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Employee with cerebral palsy agrees to settlement with Target

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in Discrimination and Harassment,Human Resources

Minneapolis-based retail giant Target will pay $160,000 to settle a disability discrimination suit at one of its California stores.

The EEOC filed the suit on behalf of Jeremy Schott, who suffers from cerebral palsy.

Schott’s condition requires him to have a job coach to remind him to perform scheduled tasks and provide assistance during training and at meetings. Schott began as a stock clerk and later asked to be transferred to a cart attendant position. With the aid of a job coach, he performed well enough to be named “Target Hero of the Month” in 2003.

But things apparently changed dramatically after Schott took a leave of absence following a seizure he suffered in 2004. When he returned, Target cut his hours to as few as eight per week and didn’t always provide the job coach Schott needed.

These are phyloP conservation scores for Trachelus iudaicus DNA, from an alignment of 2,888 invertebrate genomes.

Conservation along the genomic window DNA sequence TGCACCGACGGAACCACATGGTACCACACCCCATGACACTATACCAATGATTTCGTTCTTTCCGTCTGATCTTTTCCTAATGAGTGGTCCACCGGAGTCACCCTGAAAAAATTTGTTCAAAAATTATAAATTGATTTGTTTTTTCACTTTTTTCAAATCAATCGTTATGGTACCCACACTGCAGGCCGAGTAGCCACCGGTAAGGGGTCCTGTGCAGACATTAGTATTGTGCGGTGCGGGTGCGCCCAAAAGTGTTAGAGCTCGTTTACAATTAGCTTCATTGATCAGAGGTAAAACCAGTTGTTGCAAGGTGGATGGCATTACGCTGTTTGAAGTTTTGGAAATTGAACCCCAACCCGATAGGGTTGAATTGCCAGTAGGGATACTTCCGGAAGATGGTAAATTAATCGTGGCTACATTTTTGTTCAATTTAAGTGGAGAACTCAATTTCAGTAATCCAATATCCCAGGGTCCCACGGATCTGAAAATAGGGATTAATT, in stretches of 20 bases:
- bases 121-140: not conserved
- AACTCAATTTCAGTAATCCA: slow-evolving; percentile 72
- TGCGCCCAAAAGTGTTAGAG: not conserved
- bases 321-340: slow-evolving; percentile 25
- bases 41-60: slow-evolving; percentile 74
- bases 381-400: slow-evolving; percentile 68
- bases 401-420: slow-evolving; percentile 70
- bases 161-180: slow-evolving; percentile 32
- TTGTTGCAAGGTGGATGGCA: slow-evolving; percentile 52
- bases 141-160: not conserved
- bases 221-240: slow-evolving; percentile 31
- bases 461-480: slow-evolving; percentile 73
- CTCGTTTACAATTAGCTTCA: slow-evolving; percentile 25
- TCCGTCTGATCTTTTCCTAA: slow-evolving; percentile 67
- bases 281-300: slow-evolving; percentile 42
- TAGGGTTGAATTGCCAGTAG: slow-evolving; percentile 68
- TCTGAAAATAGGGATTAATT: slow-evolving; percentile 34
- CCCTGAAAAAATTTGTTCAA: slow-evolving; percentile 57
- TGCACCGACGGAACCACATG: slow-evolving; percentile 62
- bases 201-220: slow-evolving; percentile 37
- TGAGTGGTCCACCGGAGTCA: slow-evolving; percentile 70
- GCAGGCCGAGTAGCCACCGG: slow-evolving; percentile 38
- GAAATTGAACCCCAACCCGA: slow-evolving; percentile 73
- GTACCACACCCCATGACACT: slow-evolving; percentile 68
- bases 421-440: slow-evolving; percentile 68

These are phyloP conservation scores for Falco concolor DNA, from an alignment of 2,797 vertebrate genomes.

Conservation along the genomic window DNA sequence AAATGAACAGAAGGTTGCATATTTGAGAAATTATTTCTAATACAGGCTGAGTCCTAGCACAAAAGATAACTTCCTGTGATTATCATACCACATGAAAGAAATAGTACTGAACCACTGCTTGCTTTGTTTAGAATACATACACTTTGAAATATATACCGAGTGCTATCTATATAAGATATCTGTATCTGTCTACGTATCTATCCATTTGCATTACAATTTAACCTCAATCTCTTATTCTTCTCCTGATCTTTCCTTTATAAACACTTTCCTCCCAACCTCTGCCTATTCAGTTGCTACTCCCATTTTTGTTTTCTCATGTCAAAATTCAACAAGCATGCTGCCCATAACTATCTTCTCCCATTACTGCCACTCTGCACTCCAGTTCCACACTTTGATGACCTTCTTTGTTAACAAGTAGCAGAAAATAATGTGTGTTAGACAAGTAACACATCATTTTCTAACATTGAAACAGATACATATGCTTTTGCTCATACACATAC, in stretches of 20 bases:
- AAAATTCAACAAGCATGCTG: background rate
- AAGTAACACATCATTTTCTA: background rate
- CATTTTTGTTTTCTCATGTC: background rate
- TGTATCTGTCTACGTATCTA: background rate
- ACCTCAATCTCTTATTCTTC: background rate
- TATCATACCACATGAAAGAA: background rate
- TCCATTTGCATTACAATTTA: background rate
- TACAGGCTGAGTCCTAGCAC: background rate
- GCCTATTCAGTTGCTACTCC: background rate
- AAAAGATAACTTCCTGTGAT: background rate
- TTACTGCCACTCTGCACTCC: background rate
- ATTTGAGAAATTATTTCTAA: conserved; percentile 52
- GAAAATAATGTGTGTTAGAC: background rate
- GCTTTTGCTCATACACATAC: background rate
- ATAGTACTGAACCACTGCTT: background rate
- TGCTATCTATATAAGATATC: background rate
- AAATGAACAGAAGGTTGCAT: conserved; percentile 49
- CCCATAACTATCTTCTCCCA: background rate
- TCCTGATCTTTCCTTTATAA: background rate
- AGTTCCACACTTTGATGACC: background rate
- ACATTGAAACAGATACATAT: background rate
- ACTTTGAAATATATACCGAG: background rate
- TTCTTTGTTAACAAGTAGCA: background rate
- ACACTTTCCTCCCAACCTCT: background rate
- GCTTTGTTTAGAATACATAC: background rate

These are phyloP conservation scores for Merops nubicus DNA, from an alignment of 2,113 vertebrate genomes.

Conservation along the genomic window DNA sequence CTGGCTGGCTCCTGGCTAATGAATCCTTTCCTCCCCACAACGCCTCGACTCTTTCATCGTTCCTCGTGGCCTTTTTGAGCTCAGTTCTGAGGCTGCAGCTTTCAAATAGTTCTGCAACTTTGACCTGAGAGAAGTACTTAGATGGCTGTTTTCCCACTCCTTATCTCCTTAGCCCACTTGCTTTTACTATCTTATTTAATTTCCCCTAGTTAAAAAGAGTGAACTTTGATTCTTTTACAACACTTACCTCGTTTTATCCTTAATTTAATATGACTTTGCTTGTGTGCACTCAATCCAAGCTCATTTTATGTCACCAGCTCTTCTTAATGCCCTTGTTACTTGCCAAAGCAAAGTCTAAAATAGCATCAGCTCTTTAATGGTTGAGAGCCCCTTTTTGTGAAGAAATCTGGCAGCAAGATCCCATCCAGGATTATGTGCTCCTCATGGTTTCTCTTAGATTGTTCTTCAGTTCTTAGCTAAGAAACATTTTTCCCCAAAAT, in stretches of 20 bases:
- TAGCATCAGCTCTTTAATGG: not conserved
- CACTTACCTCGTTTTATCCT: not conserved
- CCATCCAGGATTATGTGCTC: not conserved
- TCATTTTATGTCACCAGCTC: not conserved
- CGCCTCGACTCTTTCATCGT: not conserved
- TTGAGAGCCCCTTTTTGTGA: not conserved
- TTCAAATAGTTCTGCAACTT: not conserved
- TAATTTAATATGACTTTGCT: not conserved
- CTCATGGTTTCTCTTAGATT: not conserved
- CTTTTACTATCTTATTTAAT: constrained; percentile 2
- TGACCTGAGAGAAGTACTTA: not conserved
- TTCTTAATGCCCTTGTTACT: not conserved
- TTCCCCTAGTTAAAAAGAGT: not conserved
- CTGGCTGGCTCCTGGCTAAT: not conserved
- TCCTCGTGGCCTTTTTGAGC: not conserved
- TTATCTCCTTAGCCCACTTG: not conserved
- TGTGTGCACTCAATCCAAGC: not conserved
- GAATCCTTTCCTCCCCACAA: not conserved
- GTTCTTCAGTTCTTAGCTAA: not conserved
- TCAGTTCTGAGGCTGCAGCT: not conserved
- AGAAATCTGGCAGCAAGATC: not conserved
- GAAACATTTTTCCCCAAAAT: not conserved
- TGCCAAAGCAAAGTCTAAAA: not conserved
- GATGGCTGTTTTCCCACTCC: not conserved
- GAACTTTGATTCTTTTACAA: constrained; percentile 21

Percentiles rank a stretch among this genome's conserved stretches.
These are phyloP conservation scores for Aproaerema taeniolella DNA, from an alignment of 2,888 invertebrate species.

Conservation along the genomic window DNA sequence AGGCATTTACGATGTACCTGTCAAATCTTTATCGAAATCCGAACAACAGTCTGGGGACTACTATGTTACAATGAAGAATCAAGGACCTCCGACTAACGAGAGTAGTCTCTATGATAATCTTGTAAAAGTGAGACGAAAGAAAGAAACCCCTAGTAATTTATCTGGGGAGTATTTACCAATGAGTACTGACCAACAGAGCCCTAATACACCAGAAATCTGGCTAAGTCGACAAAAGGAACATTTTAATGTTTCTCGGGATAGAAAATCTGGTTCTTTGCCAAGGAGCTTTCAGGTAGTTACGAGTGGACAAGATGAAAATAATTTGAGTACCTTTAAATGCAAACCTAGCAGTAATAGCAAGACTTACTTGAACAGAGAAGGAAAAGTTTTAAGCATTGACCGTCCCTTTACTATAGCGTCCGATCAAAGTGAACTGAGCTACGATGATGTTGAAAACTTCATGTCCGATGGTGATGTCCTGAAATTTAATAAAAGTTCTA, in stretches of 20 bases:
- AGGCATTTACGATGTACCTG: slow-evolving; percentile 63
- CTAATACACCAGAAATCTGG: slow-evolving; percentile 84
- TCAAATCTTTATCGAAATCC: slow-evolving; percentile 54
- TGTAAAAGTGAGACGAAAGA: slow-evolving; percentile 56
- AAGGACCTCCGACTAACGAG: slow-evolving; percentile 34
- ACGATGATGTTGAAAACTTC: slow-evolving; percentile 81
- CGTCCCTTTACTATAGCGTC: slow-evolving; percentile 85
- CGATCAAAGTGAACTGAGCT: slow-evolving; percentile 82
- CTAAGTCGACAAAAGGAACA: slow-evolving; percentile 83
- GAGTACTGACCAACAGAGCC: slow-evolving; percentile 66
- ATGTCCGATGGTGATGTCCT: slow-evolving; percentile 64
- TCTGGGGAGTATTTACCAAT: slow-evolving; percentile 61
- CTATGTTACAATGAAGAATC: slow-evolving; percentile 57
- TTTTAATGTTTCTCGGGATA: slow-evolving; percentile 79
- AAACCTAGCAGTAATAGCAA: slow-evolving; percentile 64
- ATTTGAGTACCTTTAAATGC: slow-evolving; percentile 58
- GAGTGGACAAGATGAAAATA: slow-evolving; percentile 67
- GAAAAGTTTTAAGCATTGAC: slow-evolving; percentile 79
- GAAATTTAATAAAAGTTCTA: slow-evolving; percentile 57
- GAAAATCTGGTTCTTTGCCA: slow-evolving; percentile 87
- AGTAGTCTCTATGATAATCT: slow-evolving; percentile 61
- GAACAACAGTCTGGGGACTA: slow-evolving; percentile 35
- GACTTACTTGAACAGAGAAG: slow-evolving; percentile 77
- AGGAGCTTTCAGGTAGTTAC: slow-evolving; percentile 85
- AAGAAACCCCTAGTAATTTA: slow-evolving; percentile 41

Schott filed a complaint with the EEOC, alleging Target violated the ADA by reducing his hours and failing to accommodate him by providing a coach. The EEOC tried to mediate the dispute, but when those efforts failed, it filed suit in federal court. That’s when the parties successfully worked out a settlement.

The settlement includes a three-year consent decree requiring Target to designate an ADA coordinator in its corporate-level HR function and implement a companywide policy regarding requests for reasonable ­accommodations. The company also agreed to train executives and managers on how to handle requests for reasonable accommodations. Target will also submit ADA compliance ­reports to the EEOC.

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